New Labour isn’t working

20 Feb 09
HELEN DISNEY | Being in charge of welfare-to-work in a recession is something of a poisoned chalice. Nevertheless, the Conservative Party this week made the government’s welfare task even grimmer by poaching one of its top advisers.

Being in charge of welfare-to-work in a recession is something of a poisoned chalice. Nevertheless, the Conservative Party this week made the government’s welfare task even grimmer by poaching one of its top advisers.

David Freud had been advising Work and Pensions Secretary James Purnell on how to involve the private sector and voluntary groups in helping unemployed people find work. Now Freud is to join the Conservative front bench in the Lords, apparently attracted by the chance of becoming a minister if the Tories are elected to government.

Freud was first commissioned before the 2005 general election to come up with radical proposals to help the 2.7 million people on Incapacity Benefit to find work.

His plans were almost fully adopted in a government green paper. At that stage, Freud praised the government’s policy as ‘a significant change in the approach to the welfare state, aimed at calling a halt to the build-up of a dependency culture and in tackling our pockets of obstinate poverty’.

However, as the recession has mounted, attention has focused on the scale of the problems facing jobcentres and whether the original costings of the private sector contracts need revision, given that it is going to take longer for unemployed people to find work.

Speaking as news of his move broke, Freud said: ‘By the end of this recession there are likely to be more people on welfare than ever before. In particular, we run the risk that another generation of long-term unemployed becomes condemned to languish outside the labour market for the rest of their lives. I see this as one of the most important challenges of the next few years.’

Indeed it is, but the task might be even harder than either Labour or the Conservatives have anticipated. The latest announcement of 850 job cuts at BMW’s Mini plant at Cowley in Oxfordshire signals yet another blow to the local economy, leaving large numbers of staff out of work and in need of retraining.

The Bank of England now says that the UK is experiencing a ‘deep recession’, with the economy predicted to shrink by 3% in 2009 and unemployment, now just short of 2 million, rising rapidly.

A successful welfare-to-work strategy is urgently needed, yet the government’s plans are experiencing more than one setback. Aside from the defection of Freud, the expected announcement on preferred bidders for the Flexible New Deal scheme has also been delayed.

Private providers waiting to take on board the job of finding work for large numbers of new claimants have been deeply concerned about contracts that offer only 20% of the fee upfront and 80% when jobseekers are placed in permanent work. In the current economic climate, even the best providers will struggle to find jobs for their clients.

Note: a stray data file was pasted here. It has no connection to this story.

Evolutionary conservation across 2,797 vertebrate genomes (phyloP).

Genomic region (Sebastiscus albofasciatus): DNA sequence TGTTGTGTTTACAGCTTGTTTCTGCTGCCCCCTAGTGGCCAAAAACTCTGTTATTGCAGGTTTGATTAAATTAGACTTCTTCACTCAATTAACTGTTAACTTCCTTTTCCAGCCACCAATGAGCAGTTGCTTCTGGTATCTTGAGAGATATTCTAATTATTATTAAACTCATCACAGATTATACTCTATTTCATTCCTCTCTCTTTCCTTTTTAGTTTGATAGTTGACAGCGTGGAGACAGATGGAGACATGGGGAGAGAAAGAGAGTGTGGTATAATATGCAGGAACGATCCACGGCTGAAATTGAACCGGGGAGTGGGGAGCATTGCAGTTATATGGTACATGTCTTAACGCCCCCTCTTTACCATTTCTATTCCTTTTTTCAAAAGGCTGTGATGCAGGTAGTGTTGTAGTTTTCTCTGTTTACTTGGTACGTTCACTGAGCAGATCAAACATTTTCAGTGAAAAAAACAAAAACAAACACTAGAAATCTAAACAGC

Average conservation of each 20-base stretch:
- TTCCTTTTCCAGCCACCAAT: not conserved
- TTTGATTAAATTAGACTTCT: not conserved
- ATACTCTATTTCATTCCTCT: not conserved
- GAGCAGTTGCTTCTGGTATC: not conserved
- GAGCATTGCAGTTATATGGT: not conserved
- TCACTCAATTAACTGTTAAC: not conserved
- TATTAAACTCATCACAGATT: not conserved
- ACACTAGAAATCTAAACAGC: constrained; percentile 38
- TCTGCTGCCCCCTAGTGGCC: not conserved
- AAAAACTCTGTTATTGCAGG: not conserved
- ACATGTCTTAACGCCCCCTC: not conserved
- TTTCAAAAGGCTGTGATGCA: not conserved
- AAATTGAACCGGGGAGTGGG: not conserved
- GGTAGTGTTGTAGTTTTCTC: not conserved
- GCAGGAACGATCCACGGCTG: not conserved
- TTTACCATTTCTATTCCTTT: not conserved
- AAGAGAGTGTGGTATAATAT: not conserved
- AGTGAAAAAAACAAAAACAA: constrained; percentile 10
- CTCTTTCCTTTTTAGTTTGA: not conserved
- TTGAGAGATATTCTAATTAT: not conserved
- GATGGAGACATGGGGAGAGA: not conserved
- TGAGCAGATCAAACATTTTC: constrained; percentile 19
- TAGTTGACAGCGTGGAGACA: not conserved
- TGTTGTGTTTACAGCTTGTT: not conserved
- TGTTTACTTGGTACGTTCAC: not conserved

The government is now reviewing its terms and is likely to offer higher initial payments. But does this offer good value for taxpayers’ money? The greatest benefit of many of these schemes will be in reskilling and retraining unemployed people rather than being able to get them re-employed at least in the short term.

Many workers might also be persuaded to take jobs working in the community, contributing to public works and building self-esteem, while continuing to draw benefits.

Even so, it is unlikely that either Labour or the Tories will be deterred from their welfare reform plans, despite concerns about the imposition of tough conditions on welfare claimants such as single parents.

As Frank Field, the highly respected Labour MP and welfare campaigner, pointed out in a pamphlet for the think-tank Reform —Help! Refashioning welfare reform to help fight the recession — the success of welfare reform programmes ultimately rests on the incentives and penalties they offer.

If it becomes too easy to fall out of such schemes, as happened with many who were registered under the New Deal for Young People programme, we are left with something even worse — a host of people struggling without hope of work, training or education.

Field says the government should not lose its nerve when it comes to conditionality, especially in an economic downturn: ‘Ending “money for nothing” welfare and shifting to a “money for something” system will result in a sustainable welfare programme that actively helps benefit claimants return to the job market.

‘These reforms will allow the UK economy to come out of the recession fighting, and give the workless the chance they deserve to get back on their feet.’

Over the years, many have asked why Field has not left Labour and gone over to the Conservatives. While he is deeply rooted in the Labour tradition, it looks as though his ideas might find a new home with the Conservatives.

Helen Disney is chief executive of the Stockholm Network, a pan-European think-tank

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